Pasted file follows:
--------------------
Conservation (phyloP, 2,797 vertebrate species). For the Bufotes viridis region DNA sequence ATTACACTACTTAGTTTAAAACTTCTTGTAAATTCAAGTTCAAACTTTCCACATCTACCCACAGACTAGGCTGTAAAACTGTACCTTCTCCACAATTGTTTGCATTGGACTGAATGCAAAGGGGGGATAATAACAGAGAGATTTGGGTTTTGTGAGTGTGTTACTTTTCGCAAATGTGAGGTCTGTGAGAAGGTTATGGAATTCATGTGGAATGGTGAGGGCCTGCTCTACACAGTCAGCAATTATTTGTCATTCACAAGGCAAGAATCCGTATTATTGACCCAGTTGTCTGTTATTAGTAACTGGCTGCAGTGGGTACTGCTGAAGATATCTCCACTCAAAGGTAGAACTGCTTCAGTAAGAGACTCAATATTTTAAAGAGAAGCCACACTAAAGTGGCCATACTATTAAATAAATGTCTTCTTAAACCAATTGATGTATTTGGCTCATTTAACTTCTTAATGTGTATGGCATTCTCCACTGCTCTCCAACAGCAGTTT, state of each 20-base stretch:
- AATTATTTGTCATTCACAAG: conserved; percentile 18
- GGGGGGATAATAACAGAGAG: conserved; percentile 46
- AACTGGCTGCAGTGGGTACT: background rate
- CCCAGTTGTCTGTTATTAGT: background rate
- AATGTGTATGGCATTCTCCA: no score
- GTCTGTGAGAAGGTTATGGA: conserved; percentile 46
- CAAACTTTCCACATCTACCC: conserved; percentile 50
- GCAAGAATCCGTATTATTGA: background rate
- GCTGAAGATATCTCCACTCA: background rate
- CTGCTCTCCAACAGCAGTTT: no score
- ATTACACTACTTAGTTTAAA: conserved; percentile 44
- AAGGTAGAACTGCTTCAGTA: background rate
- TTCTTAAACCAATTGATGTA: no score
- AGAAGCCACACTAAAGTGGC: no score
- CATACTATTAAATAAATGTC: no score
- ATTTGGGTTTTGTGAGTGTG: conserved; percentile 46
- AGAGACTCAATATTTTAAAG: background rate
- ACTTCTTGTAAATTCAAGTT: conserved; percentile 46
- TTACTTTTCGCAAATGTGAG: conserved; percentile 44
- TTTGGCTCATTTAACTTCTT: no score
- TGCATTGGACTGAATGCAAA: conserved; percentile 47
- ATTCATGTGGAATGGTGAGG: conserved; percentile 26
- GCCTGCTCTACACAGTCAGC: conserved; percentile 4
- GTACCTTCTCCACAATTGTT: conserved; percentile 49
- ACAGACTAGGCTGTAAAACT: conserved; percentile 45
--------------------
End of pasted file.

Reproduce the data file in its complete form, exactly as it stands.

Conservation (phyloP, 2,797 vertebrate species). For the Bufotes viridis region DNA sequence ATTACACTACTTAGTTTAAAACTTCTTGTAAATTCAAGTTCAAACTTTCCACATCTACCCACAGACTAGGCTGTAAAACTGTACCTTCTCCACAATTGTTTGCATTGGACTGAATGCAAAGGGGGGATAATAACAGAGAGATTTGGGTTTTGTGAGTGTGTTACTTTTCGCAAATGTGAGGTCTGTGAGAAGGTTATGGAATTCATGTGGAATGGTGAGGGCCTGCTCTACACAGTCAGCAATTATTTGTCATTCACAAGGCAAGAATCCGTATTATTGACCCAGTTGTCTGTTATTAGTAACTGGCTGCAGTGGGTACTGCTGAAGATATCTCCACTCAAAGGTAGAACTGCTTCAGTAAGAGACTCAATATTTTAAAGAGAAGCCACACTAAAGTGGCCATACTATTAAATAAATGTCTTCTTAAACCAATTGATGTATTTGGCTCATTTAACTTCTTAATGTGTATGGCATTCTCCACTGCTCTCCAACAGCAGTTT, state of each 20-base stretch:
- AATTATTTGTCATTCACAAG: conserved; percentile 18
- GGGGGGATAATAACAGAGAG: conserved; percentile 46
- AACTGGCTGCAGTGGGTACT: background rate
- CCCAGTTGTCTGTTATTAGT: background rate
- AATGTGTATGGCATTCTCCA: no score
- GTCTGTGAGAAGGTTATGGA: conserved; percentile 46
- CAAACTTTCCACATCTACCC: conserved; percentile 50
- GCAAGAATCCGTATTATTGA: background rate
- GCTGAAGATATCTCCACTCA: background rate
- CTGCTCTCCAACAGCAGTTT: no score
- ATTACACTACTTAGTTTAAA: conserved; percentile 44
- AAGGTAGAACTGCTTCAGTA: background rate
- TTCTTAAACCAATTGATGTA: no score
- AGAAGCCACACTAAAGTGGC: no score
- CATACTATTAAATAAATGTC: no score
- ATTTGGGTTTTGTGAGTGTG: conserved; percentile 46
- AGAGACTCAATATTTTAAAG: background rate
- ACTTCTTGTAAATTCAAGTT: conserved; percentile 46
- TTACTTTTCGCAAATGTGAG: conserved; percentile 44
- TTTGGCTCATTTAACTTCTT: no score
- TGCATTGGACTGAATGCAAA: conserved; percentile 47
- ATTCATGTGGAATGGTGAGG: conserved; percentile 26
- GCCTGCTCTACACAGTCAGC: conserved; percentile 4
- GTACCTTCTCCACAATTGTT: conserved; percentile 49
- ACAGACTAGGCTGTAAAACT: conserved; percentile 45